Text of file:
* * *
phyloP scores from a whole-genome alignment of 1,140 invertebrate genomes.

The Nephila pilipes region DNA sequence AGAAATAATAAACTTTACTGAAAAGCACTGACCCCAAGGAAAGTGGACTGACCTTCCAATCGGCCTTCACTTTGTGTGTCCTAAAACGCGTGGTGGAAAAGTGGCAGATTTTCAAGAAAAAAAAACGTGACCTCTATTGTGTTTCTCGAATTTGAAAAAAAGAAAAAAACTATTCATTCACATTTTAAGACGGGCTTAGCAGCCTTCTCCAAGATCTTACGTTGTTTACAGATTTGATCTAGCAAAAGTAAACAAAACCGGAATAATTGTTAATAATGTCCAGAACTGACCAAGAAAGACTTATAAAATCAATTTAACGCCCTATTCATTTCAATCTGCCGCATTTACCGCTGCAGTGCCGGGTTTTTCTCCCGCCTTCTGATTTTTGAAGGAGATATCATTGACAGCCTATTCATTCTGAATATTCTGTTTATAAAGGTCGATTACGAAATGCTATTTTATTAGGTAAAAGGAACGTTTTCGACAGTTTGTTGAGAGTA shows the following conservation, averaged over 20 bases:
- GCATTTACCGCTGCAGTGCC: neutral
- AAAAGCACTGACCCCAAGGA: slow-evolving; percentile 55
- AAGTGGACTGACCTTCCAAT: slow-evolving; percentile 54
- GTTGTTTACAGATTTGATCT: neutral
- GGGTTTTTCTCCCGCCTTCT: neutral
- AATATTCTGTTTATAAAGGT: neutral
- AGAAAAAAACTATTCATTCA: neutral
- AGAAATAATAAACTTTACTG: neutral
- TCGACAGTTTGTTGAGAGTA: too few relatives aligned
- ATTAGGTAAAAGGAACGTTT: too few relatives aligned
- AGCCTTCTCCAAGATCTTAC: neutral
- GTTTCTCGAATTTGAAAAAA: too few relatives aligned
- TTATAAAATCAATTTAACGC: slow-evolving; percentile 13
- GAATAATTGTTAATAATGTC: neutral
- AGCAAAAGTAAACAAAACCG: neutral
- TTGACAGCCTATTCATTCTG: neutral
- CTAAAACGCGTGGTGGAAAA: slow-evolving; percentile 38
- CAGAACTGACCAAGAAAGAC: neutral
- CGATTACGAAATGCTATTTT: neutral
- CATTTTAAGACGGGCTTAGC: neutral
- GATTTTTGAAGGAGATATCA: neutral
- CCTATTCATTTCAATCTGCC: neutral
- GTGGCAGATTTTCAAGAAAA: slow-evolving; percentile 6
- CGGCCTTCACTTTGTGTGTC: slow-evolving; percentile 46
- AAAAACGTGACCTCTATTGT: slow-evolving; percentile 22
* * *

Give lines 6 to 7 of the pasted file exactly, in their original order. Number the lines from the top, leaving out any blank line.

- GTTGTTTACAGATTTGATCT: neutral
- GGGTTTTTCTCCCGCCTTCT: neutral